Remember your Test Spot proved how many you needed to do to get the paint right. Doing more just wastes time. How much time? I estimate an hour of wasted buffing time. Instead of spending 4 hours compounding your Honda Accord you spend 5 hours compounding your Honda Accord all because it’s natural for your mind to drift off resulting in you forgetting what pass you’re on.
My challenge to you
Next time you buff out a car, put my technique into practice and I’m confident you’re going to completely understand how this works and you’re also going to agree… I’m right. It’s your time, I’m just trying to share with you a technique I use myself to do the machine paint correction as fast as humanly possible while keeping the results professional grade.
After sharing this technique for the last 5-6 years in all my detailing classes, videos and one-on-one with others, the feedback I receive is always consistent and that feedback is, this technique works.
Will you feel silly if someone walks into your garage or shop and hears you counting out loud? Maybe. But the time you save is worth it. Besides that, you can share why you’re counting out loud and if the person you’re talking to also details cars, down the road they’ll thank YOU for sharing my tip.
The buffing cycle is the amount of time you can work the product before the abrasives have broken down, (if you’re using a product that uses diminishing abrasives), and/or the product begins to dry, and you lose the lubricating features of the product. Different products have different buffing cycles depending upon the type of abrasives used in the formula and the different ingredients used to suspend the abrasives and provide lubrication.
Factors that affect the buffing cycle include,
- Ambient temperature.
- Surface temperature.
- Size of work area.
- Type of machine.
- Type of pad material.
- Wind or air flow surrounding the car.
- Amount of product used.
All 3D products have exceptionally long buffing cycles so having a product dry-up is never a problem.
Wet buffing technique
Most compounds and polishes should be used so that there is enough product on the surface to maintain a wet film while the product is being worked. The wetness of the product is lubricating the paint as the abrasives abrade the paint and cushion or buffer the abrading action so the abrasives don’t simply scour the finish leaving behind swirls and scratches.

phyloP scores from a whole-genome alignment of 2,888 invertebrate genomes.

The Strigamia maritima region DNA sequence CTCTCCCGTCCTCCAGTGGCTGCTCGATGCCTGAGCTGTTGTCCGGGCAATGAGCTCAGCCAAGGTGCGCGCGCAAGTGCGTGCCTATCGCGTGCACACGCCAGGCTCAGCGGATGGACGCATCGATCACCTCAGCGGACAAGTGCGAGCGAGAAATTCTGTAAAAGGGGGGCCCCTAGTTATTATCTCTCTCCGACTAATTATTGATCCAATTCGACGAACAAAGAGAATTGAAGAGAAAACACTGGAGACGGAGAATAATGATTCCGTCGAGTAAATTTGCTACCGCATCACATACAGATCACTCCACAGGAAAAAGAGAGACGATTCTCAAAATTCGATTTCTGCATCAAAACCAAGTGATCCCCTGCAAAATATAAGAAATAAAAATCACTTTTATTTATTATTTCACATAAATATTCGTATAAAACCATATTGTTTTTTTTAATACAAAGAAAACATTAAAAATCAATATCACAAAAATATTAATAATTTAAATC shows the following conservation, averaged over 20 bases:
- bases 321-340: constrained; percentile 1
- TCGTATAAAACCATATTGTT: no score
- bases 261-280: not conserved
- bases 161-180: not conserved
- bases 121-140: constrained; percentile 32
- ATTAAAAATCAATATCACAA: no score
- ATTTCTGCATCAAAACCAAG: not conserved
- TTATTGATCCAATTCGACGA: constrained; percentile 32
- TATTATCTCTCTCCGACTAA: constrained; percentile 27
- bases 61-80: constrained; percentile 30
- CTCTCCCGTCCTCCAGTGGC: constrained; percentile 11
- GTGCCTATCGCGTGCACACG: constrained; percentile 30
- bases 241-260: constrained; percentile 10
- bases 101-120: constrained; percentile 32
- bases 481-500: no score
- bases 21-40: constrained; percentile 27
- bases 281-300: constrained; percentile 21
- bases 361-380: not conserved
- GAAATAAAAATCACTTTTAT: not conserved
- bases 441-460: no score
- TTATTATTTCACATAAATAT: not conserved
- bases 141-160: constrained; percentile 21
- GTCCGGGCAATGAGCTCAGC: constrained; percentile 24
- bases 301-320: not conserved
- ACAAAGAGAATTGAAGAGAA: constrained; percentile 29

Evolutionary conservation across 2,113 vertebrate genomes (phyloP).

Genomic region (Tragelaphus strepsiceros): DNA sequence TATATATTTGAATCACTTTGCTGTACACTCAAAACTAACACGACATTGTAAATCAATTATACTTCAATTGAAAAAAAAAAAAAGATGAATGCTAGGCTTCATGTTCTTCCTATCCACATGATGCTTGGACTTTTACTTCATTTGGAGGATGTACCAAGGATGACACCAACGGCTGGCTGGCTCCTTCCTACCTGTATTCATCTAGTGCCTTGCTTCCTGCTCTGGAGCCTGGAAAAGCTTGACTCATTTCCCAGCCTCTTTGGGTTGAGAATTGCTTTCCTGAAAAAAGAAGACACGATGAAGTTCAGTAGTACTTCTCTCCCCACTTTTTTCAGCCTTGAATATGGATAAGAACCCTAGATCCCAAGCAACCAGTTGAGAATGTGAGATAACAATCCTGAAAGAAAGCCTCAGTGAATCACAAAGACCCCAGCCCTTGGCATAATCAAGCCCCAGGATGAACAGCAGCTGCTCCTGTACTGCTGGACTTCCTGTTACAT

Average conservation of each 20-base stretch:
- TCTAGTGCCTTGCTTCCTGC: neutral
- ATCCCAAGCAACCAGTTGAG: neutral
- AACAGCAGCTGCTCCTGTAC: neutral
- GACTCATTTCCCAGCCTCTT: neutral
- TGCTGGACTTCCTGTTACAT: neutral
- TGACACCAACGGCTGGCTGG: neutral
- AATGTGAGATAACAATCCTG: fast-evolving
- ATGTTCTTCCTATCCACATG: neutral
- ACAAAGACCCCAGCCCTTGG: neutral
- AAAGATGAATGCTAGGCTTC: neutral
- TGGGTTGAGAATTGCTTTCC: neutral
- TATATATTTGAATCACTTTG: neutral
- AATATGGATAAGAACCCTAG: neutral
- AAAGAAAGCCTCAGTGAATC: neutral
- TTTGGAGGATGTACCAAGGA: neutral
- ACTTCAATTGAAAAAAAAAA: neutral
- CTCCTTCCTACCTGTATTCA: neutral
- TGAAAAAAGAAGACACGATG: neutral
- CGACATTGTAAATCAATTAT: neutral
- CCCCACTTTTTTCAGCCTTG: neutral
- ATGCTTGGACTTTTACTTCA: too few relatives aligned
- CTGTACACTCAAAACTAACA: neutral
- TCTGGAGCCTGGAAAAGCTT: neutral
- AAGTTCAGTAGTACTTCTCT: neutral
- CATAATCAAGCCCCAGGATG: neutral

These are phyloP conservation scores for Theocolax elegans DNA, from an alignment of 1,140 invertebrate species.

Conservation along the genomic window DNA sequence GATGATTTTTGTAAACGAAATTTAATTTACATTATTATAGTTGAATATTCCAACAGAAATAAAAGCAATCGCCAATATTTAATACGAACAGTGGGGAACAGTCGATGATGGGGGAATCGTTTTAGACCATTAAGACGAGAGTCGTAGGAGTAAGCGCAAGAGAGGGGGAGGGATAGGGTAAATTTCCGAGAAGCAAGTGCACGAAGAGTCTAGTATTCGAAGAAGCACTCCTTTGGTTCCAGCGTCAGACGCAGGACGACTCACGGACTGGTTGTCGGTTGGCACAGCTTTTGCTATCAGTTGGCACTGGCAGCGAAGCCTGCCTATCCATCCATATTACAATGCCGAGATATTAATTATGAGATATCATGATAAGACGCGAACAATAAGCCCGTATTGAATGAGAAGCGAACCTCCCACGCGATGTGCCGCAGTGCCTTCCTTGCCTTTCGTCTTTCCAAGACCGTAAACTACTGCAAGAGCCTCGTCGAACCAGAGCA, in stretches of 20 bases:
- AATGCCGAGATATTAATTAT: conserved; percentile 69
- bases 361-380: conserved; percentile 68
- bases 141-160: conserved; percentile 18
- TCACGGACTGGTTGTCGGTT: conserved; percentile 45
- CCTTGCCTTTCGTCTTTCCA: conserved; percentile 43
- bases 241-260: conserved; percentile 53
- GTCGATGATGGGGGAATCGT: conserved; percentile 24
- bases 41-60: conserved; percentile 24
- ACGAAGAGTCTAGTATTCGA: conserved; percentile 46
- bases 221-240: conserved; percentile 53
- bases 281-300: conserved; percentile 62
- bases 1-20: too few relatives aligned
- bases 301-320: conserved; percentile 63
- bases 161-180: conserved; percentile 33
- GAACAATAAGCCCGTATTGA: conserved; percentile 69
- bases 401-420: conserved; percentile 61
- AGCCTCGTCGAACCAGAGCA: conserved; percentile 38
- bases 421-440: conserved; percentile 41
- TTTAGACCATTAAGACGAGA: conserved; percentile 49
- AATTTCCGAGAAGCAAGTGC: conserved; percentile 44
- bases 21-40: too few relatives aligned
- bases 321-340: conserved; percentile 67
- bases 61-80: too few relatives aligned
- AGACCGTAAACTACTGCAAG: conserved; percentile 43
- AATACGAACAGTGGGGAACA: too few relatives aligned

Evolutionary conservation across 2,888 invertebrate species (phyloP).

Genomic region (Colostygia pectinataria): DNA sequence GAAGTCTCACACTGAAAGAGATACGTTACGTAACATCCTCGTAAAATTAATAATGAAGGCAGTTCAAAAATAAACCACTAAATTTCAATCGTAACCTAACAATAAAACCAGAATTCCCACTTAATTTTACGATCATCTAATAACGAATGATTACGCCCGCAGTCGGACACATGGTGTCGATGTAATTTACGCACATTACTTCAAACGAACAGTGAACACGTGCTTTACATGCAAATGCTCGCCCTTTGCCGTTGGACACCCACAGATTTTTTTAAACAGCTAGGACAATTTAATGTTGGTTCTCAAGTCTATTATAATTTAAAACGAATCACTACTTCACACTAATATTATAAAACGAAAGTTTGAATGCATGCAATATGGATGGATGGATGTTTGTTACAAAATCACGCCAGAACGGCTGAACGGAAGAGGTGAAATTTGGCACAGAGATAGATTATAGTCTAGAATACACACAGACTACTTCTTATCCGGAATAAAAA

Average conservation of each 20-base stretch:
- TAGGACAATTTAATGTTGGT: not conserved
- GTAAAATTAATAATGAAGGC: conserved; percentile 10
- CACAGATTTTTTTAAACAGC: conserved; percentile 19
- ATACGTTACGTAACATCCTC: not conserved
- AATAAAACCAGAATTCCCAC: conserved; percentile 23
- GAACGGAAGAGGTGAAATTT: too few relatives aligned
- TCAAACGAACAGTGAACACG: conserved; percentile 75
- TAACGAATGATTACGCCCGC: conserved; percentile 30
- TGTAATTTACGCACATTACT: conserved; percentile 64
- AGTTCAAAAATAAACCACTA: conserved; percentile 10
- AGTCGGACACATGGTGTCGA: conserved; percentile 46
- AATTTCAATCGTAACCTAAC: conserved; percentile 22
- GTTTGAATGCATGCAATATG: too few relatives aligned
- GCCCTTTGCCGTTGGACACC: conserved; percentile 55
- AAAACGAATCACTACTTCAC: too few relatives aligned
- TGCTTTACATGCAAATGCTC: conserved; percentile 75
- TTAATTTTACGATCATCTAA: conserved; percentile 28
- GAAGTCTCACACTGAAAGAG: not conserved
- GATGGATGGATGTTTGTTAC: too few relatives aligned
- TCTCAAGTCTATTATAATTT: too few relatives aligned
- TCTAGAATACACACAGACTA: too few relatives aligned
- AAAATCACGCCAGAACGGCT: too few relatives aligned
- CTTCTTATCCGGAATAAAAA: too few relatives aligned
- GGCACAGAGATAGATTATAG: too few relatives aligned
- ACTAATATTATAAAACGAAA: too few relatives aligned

Dry Buffing Technique - Buffing to a dry buff
There are some products on the market where the manufacturer recommends buffing the product until it dries. As the product dries, you’ll tend to see some dusting as the product residue becomes a powder and the paint will have a hard, dry shine to it.
Although some manufacturers recommend this, it’s important to understand what’s taking place at the surface level as you buff to a dry buff. As the product dries, you are losing the lubricating features of the product and as this happens friction and heat will increase. As friction and heat increases, so does the risk of micro-marring the paint or instilling swirls either by the product residue or the pad material and/or a combination of both.
While we trust that manufactures know their products best, when we take a close look at what it means to buff on a delicate surface like an automotive clear coat, it doesn’t make sense to run a buffing pad on top of the paint without some kind of wet film to lubricate the paint at the same time. I personally always recommend that you follow the manufacturer's recommendations and use your own judgment. But for myself, I never buff to a dry buff.
Everyone new to buffing wants to be told some easily identifiable sign that they can use to tell when it's time to stop buffing and it's not that simple, so here's a visual indicator I've always used for myself and teach to others to visually determine if you’re wet buffing or dry buffing.
Wet film behind your path-of-travel